We previously looked at a first objection that some have made to the historical method. There is a second objection from historical relativists that we cannot reconstruct the past objectively because we are not neutral observers. We are, says the relativist, the products of our time, place, culture, language, and so forth. The historian cannot “stand back” and describe what has happened from a neutral perspective because the historian, too, is caught up in the historical flow of events.
The prominent historian Henri Pirenne (1862-1935) explained that “Historical syntheses depend to a very large degree not only upon the personality of their authors, but upon all the social, religious, or national environments which surround them. It follows, therefore, that each historian will establish between the facts relationships determined by the convictions, the movements, and the prejudices that have molded his own point of view” (1).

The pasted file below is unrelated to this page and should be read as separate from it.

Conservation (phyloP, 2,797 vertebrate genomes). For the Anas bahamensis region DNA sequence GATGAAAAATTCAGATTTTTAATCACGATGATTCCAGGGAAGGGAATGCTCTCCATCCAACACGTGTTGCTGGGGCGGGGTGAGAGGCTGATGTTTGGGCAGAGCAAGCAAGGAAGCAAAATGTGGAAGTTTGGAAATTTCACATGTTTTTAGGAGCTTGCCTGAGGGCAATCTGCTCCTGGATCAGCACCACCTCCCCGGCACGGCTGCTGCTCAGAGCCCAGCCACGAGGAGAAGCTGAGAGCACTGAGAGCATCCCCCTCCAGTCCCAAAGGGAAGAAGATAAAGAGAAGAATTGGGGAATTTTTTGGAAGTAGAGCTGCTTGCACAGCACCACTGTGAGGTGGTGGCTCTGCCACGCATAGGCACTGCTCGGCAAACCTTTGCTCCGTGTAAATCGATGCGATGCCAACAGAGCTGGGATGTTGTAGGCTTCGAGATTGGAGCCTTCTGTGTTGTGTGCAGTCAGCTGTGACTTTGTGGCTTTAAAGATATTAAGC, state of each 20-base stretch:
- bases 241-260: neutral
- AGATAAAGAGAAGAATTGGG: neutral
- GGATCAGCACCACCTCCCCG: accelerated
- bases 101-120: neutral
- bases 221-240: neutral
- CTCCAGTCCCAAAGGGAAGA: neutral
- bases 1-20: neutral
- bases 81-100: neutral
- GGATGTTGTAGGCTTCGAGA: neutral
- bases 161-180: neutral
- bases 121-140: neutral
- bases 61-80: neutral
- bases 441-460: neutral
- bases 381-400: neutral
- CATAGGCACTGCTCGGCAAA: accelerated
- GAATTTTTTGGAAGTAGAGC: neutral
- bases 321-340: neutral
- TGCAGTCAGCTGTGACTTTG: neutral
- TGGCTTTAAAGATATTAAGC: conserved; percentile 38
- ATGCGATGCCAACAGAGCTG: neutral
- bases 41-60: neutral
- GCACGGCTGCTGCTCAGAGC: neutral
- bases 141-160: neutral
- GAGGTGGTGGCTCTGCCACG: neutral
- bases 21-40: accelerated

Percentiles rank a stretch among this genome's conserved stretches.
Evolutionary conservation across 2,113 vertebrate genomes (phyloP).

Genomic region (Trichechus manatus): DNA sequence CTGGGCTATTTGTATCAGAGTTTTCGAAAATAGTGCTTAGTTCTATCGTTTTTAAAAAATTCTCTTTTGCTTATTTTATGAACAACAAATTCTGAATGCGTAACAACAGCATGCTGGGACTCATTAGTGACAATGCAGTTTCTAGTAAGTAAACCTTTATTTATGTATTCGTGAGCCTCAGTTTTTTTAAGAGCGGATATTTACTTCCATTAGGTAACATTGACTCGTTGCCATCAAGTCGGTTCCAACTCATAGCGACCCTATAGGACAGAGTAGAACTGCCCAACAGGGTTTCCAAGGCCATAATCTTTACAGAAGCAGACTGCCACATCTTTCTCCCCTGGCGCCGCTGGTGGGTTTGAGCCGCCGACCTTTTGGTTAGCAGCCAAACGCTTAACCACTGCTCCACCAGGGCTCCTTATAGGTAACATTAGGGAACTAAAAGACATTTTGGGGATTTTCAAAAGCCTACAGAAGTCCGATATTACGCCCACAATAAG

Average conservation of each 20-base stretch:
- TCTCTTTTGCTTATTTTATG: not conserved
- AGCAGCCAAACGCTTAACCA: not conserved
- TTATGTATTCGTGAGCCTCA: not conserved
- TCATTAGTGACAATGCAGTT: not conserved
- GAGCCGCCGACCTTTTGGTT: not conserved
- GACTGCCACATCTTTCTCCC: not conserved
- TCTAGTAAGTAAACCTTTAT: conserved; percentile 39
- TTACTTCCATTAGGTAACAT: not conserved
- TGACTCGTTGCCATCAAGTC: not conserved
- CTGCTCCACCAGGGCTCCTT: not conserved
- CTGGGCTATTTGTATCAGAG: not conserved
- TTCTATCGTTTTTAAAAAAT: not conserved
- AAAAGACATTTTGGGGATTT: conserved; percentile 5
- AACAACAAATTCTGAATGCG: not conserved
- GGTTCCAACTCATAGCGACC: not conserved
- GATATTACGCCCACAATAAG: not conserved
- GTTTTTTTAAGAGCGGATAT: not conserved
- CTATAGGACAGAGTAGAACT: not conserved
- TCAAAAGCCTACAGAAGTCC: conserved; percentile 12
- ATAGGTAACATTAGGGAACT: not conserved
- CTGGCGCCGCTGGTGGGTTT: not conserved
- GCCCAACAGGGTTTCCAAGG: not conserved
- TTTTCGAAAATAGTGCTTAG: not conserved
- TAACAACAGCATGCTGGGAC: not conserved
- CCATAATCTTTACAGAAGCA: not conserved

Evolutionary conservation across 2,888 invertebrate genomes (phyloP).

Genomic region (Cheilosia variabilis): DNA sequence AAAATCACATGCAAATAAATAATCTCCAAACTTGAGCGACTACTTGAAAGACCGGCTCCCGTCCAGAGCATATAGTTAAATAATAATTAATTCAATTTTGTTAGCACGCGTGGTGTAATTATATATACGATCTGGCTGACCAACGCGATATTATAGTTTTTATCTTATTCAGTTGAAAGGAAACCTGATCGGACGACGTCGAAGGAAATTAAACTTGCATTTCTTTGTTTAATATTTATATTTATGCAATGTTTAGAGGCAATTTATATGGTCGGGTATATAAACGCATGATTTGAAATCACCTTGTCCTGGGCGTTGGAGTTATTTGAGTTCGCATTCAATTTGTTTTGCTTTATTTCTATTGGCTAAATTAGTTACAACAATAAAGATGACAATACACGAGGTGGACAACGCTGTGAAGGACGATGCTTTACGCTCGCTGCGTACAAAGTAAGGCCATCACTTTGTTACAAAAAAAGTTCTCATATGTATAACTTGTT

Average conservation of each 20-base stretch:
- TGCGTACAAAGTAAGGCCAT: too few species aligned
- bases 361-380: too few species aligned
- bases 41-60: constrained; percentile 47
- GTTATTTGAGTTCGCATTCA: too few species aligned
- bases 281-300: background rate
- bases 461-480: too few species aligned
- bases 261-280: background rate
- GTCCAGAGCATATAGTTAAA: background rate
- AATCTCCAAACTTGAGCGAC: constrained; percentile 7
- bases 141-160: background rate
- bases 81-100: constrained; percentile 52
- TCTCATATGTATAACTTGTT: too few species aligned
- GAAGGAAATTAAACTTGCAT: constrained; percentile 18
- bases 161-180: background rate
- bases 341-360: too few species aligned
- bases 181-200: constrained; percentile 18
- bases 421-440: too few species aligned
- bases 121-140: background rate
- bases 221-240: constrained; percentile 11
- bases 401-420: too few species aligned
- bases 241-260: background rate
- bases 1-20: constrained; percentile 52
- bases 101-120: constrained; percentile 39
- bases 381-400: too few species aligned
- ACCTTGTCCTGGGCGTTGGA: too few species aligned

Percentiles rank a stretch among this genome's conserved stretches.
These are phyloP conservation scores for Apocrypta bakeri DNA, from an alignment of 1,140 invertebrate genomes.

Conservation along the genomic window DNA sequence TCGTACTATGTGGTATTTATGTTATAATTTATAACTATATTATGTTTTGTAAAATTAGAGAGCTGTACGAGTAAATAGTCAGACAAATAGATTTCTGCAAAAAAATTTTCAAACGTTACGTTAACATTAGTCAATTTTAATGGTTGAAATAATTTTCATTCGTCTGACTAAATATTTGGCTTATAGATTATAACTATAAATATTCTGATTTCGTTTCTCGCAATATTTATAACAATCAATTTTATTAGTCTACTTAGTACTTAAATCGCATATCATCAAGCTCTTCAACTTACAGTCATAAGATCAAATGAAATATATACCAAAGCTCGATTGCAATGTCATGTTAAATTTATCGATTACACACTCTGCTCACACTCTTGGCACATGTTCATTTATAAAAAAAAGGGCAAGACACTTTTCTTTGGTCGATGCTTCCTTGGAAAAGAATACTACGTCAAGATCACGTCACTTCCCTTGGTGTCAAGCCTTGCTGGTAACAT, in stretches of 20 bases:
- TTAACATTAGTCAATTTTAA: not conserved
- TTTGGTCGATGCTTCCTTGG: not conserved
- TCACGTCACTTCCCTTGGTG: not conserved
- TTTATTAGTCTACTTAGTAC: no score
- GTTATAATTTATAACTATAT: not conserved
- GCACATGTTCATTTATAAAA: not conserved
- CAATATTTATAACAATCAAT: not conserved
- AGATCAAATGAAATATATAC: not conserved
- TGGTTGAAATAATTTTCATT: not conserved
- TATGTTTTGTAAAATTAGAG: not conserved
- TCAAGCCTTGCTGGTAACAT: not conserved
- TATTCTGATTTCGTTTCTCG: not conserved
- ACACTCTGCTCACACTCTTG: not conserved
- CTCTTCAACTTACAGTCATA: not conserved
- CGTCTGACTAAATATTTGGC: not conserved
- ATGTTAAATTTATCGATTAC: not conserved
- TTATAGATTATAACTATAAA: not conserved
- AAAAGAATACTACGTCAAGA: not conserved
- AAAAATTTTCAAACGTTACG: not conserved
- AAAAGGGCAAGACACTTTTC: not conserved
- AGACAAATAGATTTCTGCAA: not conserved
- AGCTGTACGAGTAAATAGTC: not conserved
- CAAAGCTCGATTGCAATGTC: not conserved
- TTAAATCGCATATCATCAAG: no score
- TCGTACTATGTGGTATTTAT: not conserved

Each new generation, argues the relativist, must rewrite history in its own way. For example, the history written today will be judged inferior and obsolete by the historians of the next generation. But the next generation and the work they produce will also be shaped by their culture and so forth. Philosopher Karl Popper explains that “There can be no history of the past as it actually did happen; there can only be historical interpretations; and none of them final; and every generation has a right to frame its own” (2).
Therefore, history can never be objectively written. Historical realist and philosopher William Craig writes that “The historian always looks at the past through the colored glasses of the present, as determined by his society and environment” (3).
1. Pirenne, H. “What Are Historians Trying to Do?” in Philosophy of History. p. 97.
2. Popper, K. “Has History Any Meaning?” in Philosophy of History. p. 303.
3. Craig, W. 2008. Reasonable Faith: Christian Truth and Apologetics (3rd edition). p. 476 (Scribd ebook format).